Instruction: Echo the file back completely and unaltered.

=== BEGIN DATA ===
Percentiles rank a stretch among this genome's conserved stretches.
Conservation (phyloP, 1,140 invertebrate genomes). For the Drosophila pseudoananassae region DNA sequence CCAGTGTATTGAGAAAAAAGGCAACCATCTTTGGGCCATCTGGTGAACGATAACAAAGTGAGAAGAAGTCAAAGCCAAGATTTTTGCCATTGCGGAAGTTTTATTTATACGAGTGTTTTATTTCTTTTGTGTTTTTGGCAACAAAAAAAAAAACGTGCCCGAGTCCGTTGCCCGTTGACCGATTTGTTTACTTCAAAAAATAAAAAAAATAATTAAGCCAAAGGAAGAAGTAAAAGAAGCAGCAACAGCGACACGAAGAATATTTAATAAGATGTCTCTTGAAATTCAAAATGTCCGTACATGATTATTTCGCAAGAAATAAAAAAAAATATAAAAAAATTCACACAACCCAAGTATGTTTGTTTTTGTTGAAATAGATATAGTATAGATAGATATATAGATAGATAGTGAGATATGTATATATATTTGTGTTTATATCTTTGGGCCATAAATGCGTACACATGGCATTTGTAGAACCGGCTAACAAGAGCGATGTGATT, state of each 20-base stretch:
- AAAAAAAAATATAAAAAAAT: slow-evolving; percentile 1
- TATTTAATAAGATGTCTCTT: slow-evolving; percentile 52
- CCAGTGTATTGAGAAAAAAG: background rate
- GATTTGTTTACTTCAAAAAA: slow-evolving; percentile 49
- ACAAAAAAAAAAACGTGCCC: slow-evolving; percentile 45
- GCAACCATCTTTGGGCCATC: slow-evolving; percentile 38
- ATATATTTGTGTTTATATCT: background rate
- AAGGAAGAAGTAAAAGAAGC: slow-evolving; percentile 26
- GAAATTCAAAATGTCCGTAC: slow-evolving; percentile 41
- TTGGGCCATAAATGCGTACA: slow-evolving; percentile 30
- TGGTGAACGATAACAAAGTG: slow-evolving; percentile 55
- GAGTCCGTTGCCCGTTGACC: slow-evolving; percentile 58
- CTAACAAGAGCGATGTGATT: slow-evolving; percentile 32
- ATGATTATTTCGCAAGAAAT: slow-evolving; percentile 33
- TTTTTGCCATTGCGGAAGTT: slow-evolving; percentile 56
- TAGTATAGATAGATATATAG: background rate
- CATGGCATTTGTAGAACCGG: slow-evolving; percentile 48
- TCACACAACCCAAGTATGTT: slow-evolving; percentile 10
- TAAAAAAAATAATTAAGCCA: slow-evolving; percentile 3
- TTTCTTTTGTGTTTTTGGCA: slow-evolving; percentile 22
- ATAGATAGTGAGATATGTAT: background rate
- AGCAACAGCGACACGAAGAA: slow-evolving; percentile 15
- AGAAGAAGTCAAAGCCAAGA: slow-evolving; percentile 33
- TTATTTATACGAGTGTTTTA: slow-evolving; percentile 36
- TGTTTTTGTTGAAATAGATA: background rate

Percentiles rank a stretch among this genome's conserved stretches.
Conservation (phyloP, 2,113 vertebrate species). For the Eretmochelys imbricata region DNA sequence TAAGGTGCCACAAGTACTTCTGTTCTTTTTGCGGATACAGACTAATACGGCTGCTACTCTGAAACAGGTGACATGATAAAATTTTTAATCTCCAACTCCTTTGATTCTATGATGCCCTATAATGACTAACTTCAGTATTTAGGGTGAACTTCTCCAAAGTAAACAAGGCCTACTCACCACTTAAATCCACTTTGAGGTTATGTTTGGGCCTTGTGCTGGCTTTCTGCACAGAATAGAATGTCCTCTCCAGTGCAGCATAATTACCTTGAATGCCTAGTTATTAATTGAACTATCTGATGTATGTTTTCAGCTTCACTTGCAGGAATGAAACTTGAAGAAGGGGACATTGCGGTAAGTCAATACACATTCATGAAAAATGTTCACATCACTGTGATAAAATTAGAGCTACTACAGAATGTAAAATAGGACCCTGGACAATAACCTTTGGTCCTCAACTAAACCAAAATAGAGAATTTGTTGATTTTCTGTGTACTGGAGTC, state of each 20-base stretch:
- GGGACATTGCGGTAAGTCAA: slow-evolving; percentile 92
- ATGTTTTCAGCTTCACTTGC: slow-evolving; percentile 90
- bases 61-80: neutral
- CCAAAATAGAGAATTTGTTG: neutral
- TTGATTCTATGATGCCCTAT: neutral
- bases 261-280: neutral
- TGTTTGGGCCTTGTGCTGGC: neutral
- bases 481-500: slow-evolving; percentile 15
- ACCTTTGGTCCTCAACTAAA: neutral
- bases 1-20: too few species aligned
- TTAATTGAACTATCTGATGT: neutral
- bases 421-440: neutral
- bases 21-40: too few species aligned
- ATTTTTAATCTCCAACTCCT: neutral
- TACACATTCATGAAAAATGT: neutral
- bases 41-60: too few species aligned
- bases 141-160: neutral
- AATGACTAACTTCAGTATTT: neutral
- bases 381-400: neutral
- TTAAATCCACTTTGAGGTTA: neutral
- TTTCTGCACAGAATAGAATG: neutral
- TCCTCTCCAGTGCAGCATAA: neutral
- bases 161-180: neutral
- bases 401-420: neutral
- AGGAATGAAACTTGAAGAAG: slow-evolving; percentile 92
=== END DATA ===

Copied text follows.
Percentiles rank a stretch among this genome's conserved stretches.
Conservation (phyloP, 1,140 invertebrate genomes). For the Drosophila pseudoananassae region DNA sequence CCAGTGTATTGAGAAAAAAGGCAACCATCTTTGGGCCATCTGGTGAACGATAACAAAGTGAGAAGAAGTCAAAGCCAAGATTTTTGCCATTGCGGAAGTTTTATTTATACGAGTGTTTTATTTCTTTTGTGTTTTTGGCAACAAAAAAAAAAACGTGCCCGAGTCCGTTGCCCGTTGACCGATTTGTTTACTTCAAAAAATAAAAAAAATAATTAAGCCAAAGGAAGAAGTAAAAGAAGCAGCAACAGCGACACGAAGAATATTTAATAAGATGTCTCTTGAAATTCAAAATGTCCGTACATGATTATTTCGCAAGAAATAAAAAAAAATATAAAAAAATTCACACAACCCAAGTATGTTTGTTTTTGTTGAAATAGATATAGTATAGATAGATATATAGATAGATAGTGAGATATGTATATATATTTGTGTTTATATCTTTGGGCCATAAATGCGTACACATGGCATTTGTAGAACCGGCTAACAAGAGCGATGTGATT, state of each 20-base stretch:
- AAAAAAAAATATAAAAAAAT: slow-evolving; percentile 1
- TATTTAATAAGATGTCTCTT: slow-evolving; percentile 52
- CCAGTGTATTGAGAAAAAAG: background rate
- GATTTGTTTACTTCAAAAAA: slow-evolving; percentile 49
- ACAAAAAAAAAAACGTGCCC: slow-evolving; percentile 45
- GCAACCATCTTTGGGCCATC: slow-evolving; percentile 38
- ATATATTTGTGTTTATATCT: background rate
- AAGGAAGAAGTAAAAGAAGC: slow-evolving; percentile 26
- GAAATTCAAAATGTCCGTAC: slow-evolving; percentile 41
- TTGGGCCATAAATGCGTACA: slow-evolving; percentile 30
- TGGTGAACGATAACAAAGTG: slow-evolving; percentile 55
- GAGTCCGTTGCCCGTTGACC: slow-evolving; percentile 58
- CTAACAAGAGCGATGTGATT: slow-evolving; percentile 32
- ATGATTATTTCGCAAGAAAT: slow-evolving; percentile 33
- TTTTTGCCATTGCGGAAGTT: slow-evolving; percentile 56
- TAGTATAGATAGATATATAG: background rate
- CATGGCATTTGTAGAACCGG: slow-evolving; percentile 48
- TCACACAACCCAAGTATGTT: slow-evolving; percentile 10
- TAAAAAAAATAATTAAGCCA: slow-evolving; percentile 3
- TTTCTTTTGTGTTTTTGGCA: slow-evolving; percentile 22
- ATAGATAGTGAGATATGTAT: background rate
- AGCAACAGCGACACGAAGAA: slow-evolving; percentile 15
- AGAAGAAGTCAAAGCCAAGA: slow-evolving; percentile 33
- TTATTTATACGAGTGTTTTA: slow-evolving; percentile 36
- TGTTTTTGTTGAAATAGATA: background rate

Percentiles rank a stretch among this genome's conserved stretches.
Conservation (phyloP, 2,113 vertebrate species). For the Eretmochelys imbricata region DNA sequence TAAGGTGCCACAAGTACTTCTGTTCTTTTTGCGGATACAGACTAATACGGCTGCTACTCTGAAACAGGTGACATGATAAAATTTTTAATCTCCAACTCCTTTGATTCTATGATGCCCTATAATGACTAACTTCAGTATTTAGGGTGAACTTCTCCAAAGTAAACAAGGCCTACTCACCACTTAAATCCACTTTGAGGTTATGTTTGGGCCTTGTGCTGGCTTTCTGCACAGAATAGAATGTCCTCTCCAGTGCAGCATAATTACCTTGAATGCCTAGTTATTAATTGAACTATCTGATGTATGTTTTCAGCTTCACTTGCAGGAATGAAACTTGAAGAAGGGGACATTGCGGTAAGTCAATACACATTCATGAAAAATGTTCACATCACTGTGATAAAATTAGAGCTACTACAGAATGTAAAATAGGACCCTGGACAATAACCTTTGGTCCTCAACTAAACCAAAATAGAGAATTTGTTGATTTTCTGTGTACTGGAGTC, state of each 20-base stretch:
- GGGACATTGCGGTAAGTCAA: slow-evolving; percentile 92
- ATGTTTTCAGCTTCACTTGC: slow-evolving; percentile 90
- bases 61-80: neutral
- CCAAAATAGAGAATTTGTTG: neutral
- TTGATTCTATGATGCCCTAT: neutral
- bases 261-280: neutral
- TGTTTGGGCCTTGTGCTGGC: neutral
- bases 481-500: slow-evolving; percentile 15
- ACCTTTGGTCCTCAACTAAA: neutral
- bases 1-20: too few species aligned
- TTAATTGAACTATCTGATGT: neutral
- bases 421-440: neutral
- bases 21-40: too few species aligned
- ATTTTTAATCTCCAACTCCT: neutral
- TACACATTCATGAAAAATGT: neutral
- bases 41-60: too few species aligned
- bases 141-160: neutral
- AATGACTAACTTCAGTATTT: neutral
- bases 381-400: neutral
- TTAAATCCACTTTGAGGTTA: neutral
- TTTCTGCACAGAATAGAATG: neutral
- TCCTCTCCAGTGCAGCATAA: neutral
- bases 161-180: neutral
- bases 401-420: neutral
- AGGAATGAAACTTGAAGAAG: slow-evolving; percentile 92